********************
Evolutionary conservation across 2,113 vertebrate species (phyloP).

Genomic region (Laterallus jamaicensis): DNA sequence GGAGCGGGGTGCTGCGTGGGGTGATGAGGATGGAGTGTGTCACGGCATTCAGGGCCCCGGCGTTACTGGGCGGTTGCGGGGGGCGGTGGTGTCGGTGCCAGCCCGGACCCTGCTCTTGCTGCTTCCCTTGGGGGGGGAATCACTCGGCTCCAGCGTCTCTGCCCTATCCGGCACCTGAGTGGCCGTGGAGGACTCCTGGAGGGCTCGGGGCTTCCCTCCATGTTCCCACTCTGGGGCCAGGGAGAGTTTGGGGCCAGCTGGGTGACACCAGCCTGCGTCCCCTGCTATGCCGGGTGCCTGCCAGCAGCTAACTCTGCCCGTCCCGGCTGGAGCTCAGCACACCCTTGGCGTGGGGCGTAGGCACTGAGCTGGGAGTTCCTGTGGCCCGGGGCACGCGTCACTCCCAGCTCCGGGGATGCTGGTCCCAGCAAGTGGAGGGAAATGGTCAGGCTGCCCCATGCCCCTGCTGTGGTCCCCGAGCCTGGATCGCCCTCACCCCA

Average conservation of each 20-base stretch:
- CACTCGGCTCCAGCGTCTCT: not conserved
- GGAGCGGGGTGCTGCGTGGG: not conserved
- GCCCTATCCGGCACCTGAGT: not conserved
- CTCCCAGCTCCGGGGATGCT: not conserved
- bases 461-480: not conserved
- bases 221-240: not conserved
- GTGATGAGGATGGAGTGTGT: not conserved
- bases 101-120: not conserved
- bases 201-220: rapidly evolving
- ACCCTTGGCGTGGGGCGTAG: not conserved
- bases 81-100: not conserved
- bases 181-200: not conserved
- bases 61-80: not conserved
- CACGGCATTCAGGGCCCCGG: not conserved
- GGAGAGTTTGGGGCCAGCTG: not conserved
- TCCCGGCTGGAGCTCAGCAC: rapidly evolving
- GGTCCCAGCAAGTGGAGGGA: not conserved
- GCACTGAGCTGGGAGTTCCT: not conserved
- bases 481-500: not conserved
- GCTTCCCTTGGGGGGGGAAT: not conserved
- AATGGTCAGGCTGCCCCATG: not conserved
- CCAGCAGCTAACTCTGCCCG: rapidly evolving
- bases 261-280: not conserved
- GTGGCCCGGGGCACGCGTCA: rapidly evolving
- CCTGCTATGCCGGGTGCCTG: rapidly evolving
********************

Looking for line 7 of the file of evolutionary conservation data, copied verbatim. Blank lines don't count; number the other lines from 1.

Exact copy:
- CTCCCAGCTCCGGGGATGCT: not conserved